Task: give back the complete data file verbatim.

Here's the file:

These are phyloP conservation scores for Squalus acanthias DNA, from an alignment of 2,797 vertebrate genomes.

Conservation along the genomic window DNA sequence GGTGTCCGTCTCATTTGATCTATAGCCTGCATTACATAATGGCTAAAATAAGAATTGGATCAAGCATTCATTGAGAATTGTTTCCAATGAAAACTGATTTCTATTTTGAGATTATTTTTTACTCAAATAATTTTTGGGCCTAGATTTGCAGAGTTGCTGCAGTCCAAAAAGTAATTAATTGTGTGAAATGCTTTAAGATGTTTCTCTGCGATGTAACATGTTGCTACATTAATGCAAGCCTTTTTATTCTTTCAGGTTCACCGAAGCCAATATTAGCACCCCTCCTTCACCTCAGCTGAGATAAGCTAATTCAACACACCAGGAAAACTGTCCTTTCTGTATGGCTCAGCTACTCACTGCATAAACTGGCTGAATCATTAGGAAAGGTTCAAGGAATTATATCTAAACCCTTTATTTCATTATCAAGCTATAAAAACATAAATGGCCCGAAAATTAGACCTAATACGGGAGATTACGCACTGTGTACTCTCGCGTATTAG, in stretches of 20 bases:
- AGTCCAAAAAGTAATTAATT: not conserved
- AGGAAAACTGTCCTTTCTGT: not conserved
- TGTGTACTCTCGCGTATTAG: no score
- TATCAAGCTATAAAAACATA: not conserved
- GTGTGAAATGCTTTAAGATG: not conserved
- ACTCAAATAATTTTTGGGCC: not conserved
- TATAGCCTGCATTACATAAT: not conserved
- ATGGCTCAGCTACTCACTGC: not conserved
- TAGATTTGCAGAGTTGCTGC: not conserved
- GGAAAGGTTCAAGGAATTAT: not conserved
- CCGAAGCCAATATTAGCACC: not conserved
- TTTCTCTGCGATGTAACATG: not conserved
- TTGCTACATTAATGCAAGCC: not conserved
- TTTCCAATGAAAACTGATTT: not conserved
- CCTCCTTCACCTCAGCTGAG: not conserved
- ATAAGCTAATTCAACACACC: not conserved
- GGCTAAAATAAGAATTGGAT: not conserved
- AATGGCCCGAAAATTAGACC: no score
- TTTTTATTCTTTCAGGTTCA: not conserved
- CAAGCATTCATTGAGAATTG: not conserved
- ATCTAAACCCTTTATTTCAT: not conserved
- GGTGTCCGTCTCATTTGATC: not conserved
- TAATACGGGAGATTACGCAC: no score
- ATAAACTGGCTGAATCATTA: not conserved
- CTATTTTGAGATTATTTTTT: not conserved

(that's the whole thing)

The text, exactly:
These are phyloP conservation scores for Squalus acanthias DNA, from an alignment of 2,797 vertebrate genomes.

Conservation along the genomic window DNA sequence GGTGTCCGTCTCATTTGATCTATAGCCTGCATTACATAATGGCTAAAATAAGAATTGGATCAAGCATTCATTGAGAATTGTTTCCAATGAAAACTGATTTCTATTTTGAGATTATTTTTTACTCAAATAATTTTTGGGCCTAGATTTGCAGAGTTGCTGCAGTCCAAAAAGTAATTAATTGTGTGAAATGCTTTAAGATGTTTCTCTGCGATGTAACATGTTGCTACATTAATGCAAGCCTTTTTATTCTTTCAGGTTCACCGAAGCCAATATTAGCACCCCTCCTTCACCTCAGCTGAGATAAGCTAATTCAACACACCAGGAAAACTGTCCTTTCTGTATGGCTCAGCTACTCACTGCATAAACTGGCTGAATCATTAGGAAAGGTTCAAGGAATTATATCTAAACCCTTTATTTCATTATCAAGCTATAAAAACATAAATGGCCCGAAAATTAGACCTAATACGGGAGATTACGCACTGTGTACTCTCGCGTATTAG, in stretches of 20 bases:
- AGTCCAAAAAGTAATTAATT: not conserved
- AGGAAAACTGTCCTTTCTGT: not conserved
- TGTGTACTCTCGCGTATTAG: no score
- TATCAAGCTATAAAAACATA: not conserved
- GTGTGAAATGCTTTAAGATG: not conserved
- ACTCAAATAATTTTTGGGCC: not conserved
- TATAGCCTGCATTACATAAT: not conserved
- ATGGCTCAGCTACTCACTGC: not conserved
- TAGATTTGCAGAGTTGCTGC: not conserved
- GGAAAGGTTCAAGGAATTAT: not conserved
- CCGAAGCCAATATTAGCACC: not conserved
- TTTCTCTGCGATGTAACATG: not conserved
- TTGCTACATTAATGCAAGCC: not conserved
- TTTCCAATGAAAACTGATTT: not conserved
- CCTCCTTCACCTCAGCTGAG: not conserved
- ATAAGCTAATTCAACACACC: not conserved
- GGCTAAAATAAGAATTGGAT: not conserved
- AATGGCCCGAAAATTAGACC: no score
- TTTTTATTCTTTCAGGTTCA: not conserved
- CAAGCATTCATTGAGAATTG: not conserved
- ATCTAAACCCTTTATTTCAT: not conserved
- GGTGTCCGTCTCATTTGATC: not conserved
- TAATACGGGAGATTACGCAC: no score
- ATAAACTGGCTGAATCATTA: not conserved
- CTATTTTGAGATTATTTTTT: not conserved